i still have yet to cut in the flaps, so in the mean time i have just been using a few clicks of up trim to slow it down a little while searching.
its nice to get 30+ minute flights with 5-6 motor runs on one pack
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Old Jun 22, 2014, 07:47 AM
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Follow gliders with skinny fuselages Also Birds, clouds of insects, and trash can mark thermals. Polarizing sunglasses help too.
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Old Jun 22, 2014, 06:34 PM
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Some times I'll look for a wing to bump, forcing a turn. When this happens, the lift is on the side of the plane that got knock up, so turn into that wing and circle.
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Old Aug 21, 2015, 06:09 AM
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Wings are no different than conventional planes, flaps or not. The wing banks away from lift unless you fly right into it on a radius. The nose tends to rise. Wings usually want to fly a little faster and they often hold a banked attitude better than conventional,especially with the weight of a motor..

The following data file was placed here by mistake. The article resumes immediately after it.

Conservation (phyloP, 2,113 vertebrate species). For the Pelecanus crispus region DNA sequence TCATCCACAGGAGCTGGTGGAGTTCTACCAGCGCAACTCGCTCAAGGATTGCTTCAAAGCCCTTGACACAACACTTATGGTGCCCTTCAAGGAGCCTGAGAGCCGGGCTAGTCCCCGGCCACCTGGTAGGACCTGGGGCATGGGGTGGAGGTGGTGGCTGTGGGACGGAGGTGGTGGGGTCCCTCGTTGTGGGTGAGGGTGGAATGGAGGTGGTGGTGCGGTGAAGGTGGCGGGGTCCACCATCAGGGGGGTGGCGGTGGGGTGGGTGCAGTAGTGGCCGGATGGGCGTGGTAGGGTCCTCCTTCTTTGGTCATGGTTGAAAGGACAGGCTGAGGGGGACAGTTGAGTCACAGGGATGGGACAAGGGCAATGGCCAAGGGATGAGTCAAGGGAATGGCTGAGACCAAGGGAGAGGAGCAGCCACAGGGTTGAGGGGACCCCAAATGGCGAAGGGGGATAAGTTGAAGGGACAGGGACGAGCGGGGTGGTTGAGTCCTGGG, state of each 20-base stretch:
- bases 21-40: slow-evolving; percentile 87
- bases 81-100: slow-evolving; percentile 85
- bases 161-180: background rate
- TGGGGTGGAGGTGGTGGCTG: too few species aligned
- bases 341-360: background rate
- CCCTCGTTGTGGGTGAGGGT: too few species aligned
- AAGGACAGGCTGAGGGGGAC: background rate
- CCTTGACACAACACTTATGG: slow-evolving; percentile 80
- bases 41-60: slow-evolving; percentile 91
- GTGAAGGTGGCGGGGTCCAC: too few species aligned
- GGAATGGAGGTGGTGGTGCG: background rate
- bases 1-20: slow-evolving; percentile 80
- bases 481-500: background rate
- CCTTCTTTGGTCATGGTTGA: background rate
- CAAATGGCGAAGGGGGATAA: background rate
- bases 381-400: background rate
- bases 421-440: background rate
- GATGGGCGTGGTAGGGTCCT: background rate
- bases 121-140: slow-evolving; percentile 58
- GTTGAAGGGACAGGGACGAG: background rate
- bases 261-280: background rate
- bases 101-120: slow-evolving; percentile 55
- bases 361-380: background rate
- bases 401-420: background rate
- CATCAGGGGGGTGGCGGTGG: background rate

And they ARE harder to see, so use colored tape to mark the top and fins, and holo tape on the elevons where the movement adds to visibility.
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Old Aug 25, 2015, 11:59 AM
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One of my hang gliding friends is experimenting with a device that uses sensitive electronic "thermometers" mounted at each wingtip.

It's supposed to alert him to where the core of the thermal is relative to him when entering the lift.

I've often thought that some form of floating raked tip could be used to urge the glider to turn towards the stronger lift. While a simple mechanical linkage might suffice, it would likely require an electronic connection.